Ancient Artisanal Traditions meet Modern Day Poverty Solutions in Nepal

Posted by on August 16, 2011 in Asia, charity, Entrepreneurship, poverty

As we continue to grow our selection of products and range of communities and cultures we work with, Shopanthropic is excited to be collaborating with artisans in Nepal through a recently formed partnership with cooperatives in the country. Across this ancient country, artisans are using their age-old traditions and production methods to create beautiful handicrafts.

The products they make have a focus on using natural resources and preserving Nepal’s ancient art forms. Products such as finger puppets are hand-made by artisans in Nepal, using local materials such as felt, a material made out of sheep wool. Felt is a hand-made 100% non-woven woolen fiber matted together by hot water and pressure without spinning, weaving or knitting.  Additionally, Nepali artisans are known for their Nepali paper-products that are recycled, made by ancient techniques, and incorporate traditional Nepali art.

Hailing from small farmer communities across Nepal, felters, spinners, weavers and more are trying to use their skillset to raise themselves and their communities out of poverty. Growing up in difficult conditions, many of these individuals, particularly women, face severe hurdles that have left them impoverished and despondent. For example, a woman might have her family’s land repossessed by the government if no living male heirs are available to take ownership of the land. She might have been denied education and skills-training due to the fact that she is female. This uneducated woman would most likely be responsible for supporting a large family with or without support from a husband. Though this is just an example of what life might be like for such villagers, it is a life that millions lead in Nepal.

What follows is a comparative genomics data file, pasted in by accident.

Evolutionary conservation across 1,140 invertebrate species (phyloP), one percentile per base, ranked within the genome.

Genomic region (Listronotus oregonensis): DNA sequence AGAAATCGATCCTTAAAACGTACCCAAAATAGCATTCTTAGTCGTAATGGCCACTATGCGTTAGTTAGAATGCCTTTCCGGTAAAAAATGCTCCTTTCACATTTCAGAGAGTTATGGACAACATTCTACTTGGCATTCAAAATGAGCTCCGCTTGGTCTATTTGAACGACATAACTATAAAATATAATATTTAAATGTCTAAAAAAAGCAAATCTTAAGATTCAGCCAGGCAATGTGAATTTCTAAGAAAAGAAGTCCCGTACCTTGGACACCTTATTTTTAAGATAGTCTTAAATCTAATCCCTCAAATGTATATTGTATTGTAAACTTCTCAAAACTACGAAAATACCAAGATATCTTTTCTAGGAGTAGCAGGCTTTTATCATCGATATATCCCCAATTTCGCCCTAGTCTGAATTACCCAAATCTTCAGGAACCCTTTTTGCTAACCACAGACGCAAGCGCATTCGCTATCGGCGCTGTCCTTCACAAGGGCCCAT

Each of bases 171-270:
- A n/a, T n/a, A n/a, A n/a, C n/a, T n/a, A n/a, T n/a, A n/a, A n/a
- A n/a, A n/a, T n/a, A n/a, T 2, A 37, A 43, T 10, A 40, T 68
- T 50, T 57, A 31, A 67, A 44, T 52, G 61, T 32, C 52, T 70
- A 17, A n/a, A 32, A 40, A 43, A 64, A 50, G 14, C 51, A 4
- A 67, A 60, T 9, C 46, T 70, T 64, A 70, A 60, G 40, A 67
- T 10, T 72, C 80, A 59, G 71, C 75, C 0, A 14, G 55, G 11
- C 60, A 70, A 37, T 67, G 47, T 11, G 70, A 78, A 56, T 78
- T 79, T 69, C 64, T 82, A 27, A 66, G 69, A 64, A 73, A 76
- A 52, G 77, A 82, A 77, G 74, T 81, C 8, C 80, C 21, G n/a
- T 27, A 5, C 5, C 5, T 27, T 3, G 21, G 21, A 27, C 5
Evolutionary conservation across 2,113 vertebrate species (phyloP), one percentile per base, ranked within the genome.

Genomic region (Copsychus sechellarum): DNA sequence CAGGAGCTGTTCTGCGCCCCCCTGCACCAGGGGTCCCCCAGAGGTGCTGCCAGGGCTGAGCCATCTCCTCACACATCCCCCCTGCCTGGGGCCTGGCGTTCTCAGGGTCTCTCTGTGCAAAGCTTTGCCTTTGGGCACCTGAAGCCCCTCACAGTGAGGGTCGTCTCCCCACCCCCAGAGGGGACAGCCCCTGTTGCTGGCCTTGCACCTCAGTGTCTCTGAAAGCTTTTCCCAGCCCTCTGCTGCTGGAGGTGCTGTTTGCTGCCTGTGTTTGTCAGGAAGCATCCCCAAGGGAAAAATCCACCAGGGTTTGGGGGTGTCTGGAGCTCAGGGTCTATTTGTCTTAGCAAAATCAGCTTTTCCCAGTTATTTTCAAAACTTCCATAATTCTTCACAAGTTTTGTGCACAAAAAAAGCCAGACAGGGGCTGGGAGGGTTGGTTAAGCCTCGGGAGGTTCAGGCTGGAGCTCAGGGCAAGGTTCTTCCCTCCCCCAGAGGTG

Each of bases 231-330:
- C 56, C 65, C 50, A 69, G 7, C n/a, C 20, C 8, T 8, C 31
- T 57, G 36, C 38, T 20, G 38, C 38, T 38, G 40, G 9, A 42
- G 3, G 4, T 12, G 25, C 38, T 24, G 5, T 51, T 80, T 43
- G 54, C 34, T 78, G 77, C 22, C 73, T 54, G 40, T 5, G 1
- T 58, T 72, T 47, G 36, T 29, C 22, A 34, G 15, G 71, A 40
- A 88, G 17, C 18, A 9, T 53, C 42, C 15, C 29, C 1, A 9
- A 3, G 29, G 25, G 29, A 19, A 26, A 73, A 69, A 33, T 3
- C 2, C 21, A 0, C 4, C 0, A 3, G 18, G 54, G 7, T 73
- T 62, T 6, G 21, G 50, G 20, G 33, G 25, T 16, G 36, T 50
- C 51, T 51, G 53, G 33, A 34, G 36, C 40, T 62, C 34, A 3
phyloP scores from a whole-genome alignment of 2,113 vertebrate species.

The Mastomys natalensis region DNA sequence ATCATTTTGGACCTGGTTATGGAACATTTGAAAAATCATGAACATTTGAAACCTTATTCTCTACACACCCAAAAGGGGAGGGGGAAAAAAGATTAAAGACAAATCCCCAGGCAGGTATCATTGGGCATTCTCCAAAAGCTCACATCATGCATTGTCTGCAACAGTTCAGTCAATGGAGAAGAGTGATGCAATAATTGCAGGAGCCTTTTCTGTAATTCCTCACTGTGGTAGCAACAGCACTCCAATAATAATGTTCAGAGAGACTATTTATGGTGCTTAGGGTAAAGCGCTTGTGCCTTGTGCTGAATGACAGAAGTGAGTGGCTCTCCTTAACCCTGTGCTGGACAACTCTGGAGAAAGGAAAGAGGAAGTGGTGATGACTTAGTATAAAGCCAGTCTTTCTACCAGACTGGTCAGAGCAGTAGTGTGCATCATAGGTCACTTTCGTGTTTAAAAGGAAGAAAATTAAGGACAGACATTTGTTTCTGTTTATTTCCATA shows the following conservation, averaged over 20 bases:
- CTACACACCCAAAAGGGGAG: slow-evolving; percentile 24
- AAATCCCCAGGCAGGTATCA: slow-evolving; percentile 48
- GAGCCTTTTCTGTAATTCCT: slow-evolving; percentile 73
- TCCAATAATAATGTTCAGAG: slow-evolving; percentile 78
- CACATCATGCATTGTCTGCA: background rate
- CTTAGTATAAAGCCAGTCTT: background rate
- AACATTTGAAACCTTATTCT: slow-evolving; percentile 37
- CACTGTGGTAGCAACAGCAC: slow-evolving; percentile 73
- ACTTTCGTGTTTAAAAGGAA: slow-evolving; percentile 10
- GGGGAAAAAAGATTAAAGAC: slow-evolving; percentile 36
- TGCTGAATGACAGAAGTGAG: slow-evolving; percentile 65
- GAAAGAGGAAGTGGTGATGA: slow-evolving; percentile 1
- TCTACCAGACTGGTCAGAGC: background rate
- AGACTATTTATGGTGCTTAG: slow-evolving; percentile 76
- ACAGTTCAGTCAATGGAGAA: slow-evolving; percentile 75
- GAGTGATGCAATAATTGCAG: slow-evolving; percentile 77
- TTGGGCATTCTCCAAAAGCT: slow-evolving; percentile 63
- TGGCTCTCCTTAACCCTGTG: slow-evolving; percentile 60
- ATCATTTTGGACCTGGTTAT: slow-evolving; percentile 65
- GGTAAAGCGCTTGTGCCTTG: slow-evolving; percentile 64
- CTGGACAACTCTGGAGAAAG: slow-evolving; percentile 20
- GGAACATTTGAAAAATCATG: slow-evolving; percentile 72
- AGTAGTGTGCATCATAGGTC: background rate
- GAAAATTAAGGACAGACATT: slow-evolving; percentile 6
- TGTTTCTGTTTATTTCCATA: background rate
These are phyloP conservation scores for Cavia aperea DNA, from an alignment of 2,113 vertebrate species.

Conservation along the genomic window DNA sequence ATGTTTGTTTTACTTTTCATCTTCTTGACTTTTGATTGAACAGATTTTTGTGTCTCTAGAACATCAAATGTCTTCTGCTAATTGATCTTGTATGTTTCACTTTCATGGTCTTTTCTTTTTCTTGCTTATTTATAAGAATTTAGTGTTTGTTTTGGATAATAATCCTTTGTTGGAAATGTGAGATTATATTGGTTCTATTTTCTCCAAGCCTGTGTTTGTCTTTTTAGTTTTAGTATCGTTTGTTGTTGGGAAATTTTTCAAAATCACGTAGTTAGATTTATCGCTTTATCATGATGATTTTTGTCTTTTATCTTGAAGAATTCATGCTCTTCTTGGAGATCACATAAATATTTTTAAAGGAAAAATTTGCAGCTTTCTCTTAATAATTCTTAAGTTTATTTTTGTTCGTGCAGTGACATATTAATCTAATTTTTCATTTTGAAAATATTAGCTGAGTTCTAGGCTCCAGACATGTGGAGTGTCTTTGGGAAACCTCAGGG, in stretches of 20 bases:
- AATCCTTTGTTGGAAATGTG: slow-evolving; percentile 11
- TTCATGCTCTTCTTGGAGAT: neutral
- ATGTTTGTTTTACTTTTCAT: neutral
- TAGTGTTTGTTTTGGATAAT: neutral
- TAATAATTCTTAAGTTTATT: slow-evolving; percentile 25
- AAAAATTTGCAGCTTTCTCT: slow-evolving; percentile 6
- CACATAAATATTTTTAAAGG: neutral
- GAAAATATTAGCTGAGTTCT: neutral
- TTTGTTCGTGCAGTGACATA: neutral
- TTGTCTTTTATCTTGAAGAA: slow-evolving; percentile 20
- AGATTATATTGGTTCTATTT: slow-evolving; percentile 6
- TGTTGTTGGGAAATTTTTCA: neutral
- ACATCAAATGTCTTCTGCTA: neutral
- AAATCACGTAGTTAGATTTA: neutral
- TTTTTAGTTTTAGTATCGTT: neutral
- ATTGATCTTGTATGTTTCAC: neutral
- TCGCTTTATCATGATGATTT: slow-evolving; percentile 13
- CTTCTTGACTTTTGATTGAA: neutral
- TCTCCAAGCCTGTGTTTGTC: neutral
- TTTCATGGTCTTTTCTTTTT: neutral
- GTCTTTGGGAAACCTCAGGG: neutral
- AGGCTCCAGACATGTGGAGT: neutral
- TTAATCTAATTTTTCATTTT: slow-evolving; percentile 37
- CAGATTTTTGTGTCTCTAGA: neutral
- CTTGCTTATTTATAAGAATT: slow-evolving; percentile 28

Community taboos, illiteracy, a lack of infrastructure and poverty leave such individuals poor and alone and this is where the value of cooperatives truly show. Cooperatives - organization that are owned and run jointly through its members, who share the profits and benefits of the organization - allow such individuals to receive financial & technical support, giving them ‘work based-training’, and creating income–generating programmes that directly benefit low income groups, especially women.

How does it work? Individuals could join a cooperative and try out different skills required in making products such as spinning, weaving or felting, until they find something they enjoy. Here they will get training, support and assistance in meeting the basic needs of their families. By bringing together such a large labour force, the cooperative is able to produce mass amounts of products and create a larger financial return for its members.

While poverty is not completely eradicated through these efforts, these artisans are able to provide for their families through an increase in income. Additionally, the stability of a job with fair wages allows these individuals to gain a sense of self-respect and pride. It allows them to be independent and stand up against the taboos of their society. And so the poor artisans of Nepal have hope that they can improve their lives, their family’s lives, and the infrastructure and stability of their communities.

Currently, Shopanthropic is carrying sets of finger puppets that are a part of our collection supporting Earth Rangers. 25% of sale proceeds from this collection will go to benefit the work of Earth Rangers (http://www.earthrangers.org/blog/support-earth-rangers-with-shopanthropic/).

Tarini

Shopanthropic is a social venture based on the concept of using purchasing power as a tool to promote social change locally and internationally. We provide sustainable fashion and lifestyle products that are inspired by the latest trends from around the world.

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